Prisoners Across The State Of Tennessee Are Considered “High-risk” When It Comes To The Covid-19 Pandemic, But A Tennessee Advisory Panel Has Recently Assigned Them To The Final Wave Of Vaccinations.
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Published March 8, 2021
The Tennessee Conservative Staff –
Prisoners across the state of Tennessee are considered “high-risk” when it comes to the Covid-19 pandemic, but a Tennessee Advisory Panel has recently assigned them to the final wave of vaccinations. The panel deemed prioritizing them as a “public relations nightmare.” There has not been an official date decided on when inmates in the state will be receiving their vaccines, but they have been pushed to the bottom of the priority list.
However, the Pandemic Vaccine Planning Stakeholder group, has said that these prisoners “if untreated they will be a vector of general population transmission.” The records of the closed-door meeting have come from The Associated Press.
Tennessee is not the only state that has shown resistance in prioritizing inmates. Since the beginning of the pandemic, medical officials have been calling this group “high-risk” because of the close living quarters they are in.
One of the documents from a panel meeting states, “Understand it would be a (public relations) nightmare but a possible liability to the state” if this group was given higher priority.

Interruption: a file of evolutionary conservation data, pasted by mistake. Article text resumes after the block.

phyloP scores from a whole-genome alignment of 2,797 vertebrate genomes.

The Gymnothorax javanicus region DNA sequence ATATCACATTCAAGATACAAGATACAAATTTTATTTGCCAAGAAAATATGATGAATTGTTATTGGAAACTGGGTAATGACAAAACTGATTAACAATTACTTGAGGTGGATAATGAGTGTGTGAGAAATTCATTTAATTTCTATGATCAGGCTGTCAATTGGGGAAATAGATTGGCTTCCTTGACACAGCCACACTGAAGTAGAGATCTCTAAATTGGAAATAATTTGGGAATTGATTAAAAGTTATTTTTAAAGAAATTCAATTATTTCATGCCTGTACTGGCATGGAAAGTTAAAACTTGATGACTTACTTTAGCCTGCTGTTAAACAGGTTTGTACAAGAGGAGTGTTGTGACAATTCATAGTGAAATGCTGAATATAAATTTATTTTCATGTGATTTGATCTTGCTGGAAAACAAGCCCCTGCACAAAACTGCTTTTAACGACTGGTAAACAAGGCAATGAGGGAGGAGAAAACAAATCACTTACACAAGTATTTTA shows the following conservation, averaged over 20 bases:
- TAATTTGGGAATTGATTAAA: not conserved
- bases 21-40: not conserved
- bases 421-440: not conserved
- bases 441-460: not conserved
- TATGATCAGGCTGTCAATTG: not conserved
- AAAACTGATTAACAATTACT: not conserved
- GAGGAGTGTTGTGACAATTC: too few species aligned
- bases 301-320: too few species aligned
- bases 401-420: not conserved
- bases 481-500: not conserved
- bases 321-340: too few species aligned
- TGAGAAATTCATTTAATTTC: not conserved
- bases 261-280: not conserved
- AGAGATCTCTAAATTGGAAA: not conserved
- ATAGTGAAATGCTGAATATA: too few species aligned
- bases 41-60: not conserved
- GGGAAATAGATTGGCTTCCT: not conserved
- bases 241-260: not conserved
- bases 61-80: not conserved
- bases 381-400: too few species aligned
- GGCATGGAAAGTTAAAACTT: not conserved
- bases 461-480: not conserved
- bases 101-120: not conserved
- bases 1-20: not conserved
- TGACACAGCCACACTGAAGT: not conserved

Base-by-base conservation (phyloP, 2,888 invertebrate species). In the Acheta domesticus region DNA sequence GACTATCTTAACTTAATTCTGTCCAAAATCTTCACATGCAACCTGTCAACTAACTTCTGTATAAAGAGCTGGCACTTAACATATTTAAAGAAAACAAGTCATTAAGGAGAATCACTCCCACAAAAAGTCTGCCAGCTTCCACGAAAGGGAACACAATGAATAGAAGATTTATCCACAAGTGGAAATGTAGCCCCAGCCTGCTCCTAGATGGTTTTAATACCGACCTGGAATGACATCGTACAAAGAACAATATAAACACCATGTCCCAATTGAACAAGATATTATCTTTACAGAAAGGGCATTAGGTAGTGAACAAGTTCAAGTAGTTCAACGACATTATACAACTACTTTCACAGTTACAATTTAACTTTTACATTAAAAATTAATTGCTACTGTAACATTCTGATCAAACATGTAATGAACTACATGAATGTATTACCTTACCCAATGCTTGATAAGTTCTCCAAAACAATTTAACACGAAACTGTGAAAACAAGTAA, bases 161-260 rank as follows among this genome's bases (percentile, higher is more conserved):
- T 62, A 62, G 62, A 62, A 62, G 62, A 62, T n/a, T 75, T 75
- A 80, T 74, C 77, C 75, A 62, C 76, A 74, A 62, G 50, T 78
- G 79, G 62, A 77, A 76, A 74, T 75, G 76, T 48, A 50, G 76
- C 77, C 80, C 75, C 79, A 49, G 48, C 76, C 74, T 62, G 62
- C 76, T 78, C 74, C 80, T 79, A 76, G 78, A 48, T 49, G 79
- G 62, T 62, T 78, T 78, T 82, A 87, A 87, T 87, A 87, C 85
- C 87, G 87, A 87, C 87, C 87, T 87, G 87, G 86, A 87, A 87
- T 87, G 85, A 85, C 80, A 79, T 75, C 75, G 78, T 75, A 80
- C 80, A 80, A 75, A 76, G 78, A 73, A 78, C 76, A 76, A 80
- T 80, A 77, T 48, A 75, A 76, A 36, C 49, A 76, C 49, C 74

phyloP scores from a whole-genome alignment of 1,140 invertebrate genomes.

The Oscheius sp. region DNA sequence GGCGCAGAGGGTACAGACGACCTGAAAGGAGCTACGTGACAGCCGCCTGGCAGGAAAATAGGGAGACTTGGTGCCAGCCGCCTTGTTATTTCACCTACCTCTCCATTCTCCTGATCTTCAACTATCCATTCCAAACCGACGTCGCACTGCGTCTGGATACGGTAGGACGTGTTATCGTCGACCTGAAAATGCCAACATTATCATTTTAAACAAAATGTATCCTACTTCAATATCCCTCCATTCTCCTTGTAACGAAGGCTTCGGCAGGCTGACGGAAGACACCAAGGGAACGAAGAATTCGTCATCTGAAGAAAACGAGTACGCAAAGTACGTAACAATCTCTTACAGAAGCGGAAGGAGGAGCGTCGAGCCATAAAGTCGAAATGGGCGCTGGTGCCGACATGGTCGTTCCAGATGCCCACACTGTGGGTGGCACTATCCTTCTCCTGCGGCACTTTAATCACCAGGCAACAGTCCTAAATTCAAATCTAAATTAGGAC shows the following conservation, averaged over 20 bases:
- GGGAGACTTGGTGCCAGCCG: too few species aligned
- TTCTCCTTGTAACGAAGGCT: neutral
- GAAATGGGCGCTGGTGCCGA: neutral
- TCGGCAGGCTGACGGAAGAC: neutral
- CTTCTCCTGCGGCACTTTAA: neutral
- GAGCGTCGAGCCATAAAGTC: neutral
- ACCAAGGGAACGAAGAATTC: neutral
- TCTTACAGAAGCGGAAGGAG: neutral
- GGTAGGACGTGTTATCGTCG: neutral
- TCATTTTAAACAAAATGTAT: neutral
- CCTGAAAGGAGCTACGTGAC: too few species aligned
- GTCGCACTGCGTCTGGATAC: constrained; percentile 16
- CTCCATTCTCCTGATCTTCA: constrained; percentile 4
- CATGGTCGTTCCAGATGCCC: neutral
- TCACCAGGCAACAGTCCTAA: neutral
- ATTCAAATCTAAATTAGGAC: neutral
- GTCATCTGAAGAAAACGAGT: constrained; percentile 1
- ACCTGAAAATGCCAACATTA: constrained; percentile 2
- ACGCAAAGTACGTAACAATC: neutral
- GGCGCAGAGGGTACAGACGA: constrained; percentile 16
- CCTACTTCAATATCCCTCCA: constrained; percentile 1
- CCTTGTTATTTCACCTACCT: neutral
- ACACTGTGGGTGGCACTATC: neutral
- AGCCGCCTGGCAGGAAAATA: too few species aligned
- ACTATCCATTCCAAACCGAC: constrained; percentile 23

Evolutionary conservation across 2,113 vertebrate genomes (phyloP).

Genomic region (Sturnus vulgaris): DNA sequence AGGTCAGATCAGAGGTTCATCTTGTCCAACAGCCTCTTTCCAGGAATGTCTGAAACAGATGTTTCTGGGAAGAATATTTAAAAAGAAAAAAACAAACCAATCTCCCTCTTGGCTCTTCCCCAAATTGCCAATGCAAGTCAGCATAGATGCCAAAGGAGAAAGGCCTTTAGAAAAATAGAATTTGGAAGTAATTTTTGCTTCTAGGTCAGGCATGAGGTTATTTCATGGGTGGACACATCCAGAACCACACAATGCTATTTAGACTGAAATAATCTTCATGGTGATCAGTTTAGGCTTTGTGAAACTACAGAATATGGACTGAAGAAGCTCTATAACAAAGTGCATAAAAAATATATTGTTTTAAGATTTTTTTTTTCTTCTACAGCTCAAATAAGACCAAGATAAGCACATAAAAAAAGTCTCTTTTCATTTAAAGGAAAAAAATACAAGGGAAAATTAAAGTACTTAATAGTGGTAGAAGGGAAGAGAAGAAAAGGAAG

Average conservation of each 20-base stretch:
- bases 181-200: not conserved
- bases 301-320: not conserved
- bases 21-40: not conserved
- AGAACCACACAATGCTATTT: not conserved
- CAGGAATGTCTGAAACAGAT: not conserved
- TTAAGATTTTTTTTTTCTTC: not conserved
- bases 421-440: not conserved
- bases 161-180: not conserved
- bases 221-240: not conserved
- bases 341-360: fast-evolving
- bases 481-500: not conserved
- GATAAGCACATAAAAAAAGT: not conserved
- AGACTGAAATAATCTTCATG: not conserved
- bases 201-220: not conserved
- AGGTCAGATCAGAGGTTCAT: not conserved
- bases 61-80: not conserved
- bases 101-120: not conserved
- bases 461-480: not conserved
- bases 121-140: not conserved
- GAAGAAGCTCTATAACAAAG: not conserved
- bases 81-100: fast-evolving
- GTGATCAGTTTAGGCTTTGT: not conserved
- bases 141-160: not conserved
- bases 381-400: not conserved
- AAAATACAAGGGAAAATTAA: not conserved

Jeannie Alexander, the executive director of the No Exceptions Prison Collective, has said, “It shows a lack of morality and an absence of empathy to allow someone to die or expose them to greater risk because they happen to be incarcerated. … Before anyone was ever imprisoned they were someone’s child, mother, brother, father, or sister first, and they remain so and they should be considered, cared for, and seen as such,” in relation to the debate.
A few months ago, The Associated Press and The Marshall Project set out to see how the Covid-19 pandemic was affecting the prison population across the country. The results found that 1 in 5 inmates in federal prisoners had contracted the virus. While these cases have recently begun a decline, they are still higher than the infection rate of the general population.
In Tennessee alone, 1 in 3 prisoners have been diagnosed with Covid-19, which makes them 24th in the country for cases in inmates. Out of those cases, forty have died since the start of the pandemic.
While documents from meetings with the Pandemic Vaccine Planning Stakeholder group showed that the group was concerned about the inmate population, they eventually deemed that prioritizing them would end up leading to “lots of media inquiries.”
The advisory panel is comprised of 40 public health agencies, as well as lawmakers and other organizations. Since the panel exists purely as an advisory role, they do not have to meet publicly or record their meetings. The documents received by The Associated Press are the only records of what they discussed.
In one of the documents, it reads that, “If we get hit hard in jails it affects the whole community. Disease leaves corrections facilities and reenters general society as inmates cycle out of their sentencing, it is the taxpayers that have to absorb the bill for treatment.”
While inmates are in the last eligibility group, the meetings led to jailers and corrections workers getting bumped up on the list of priority.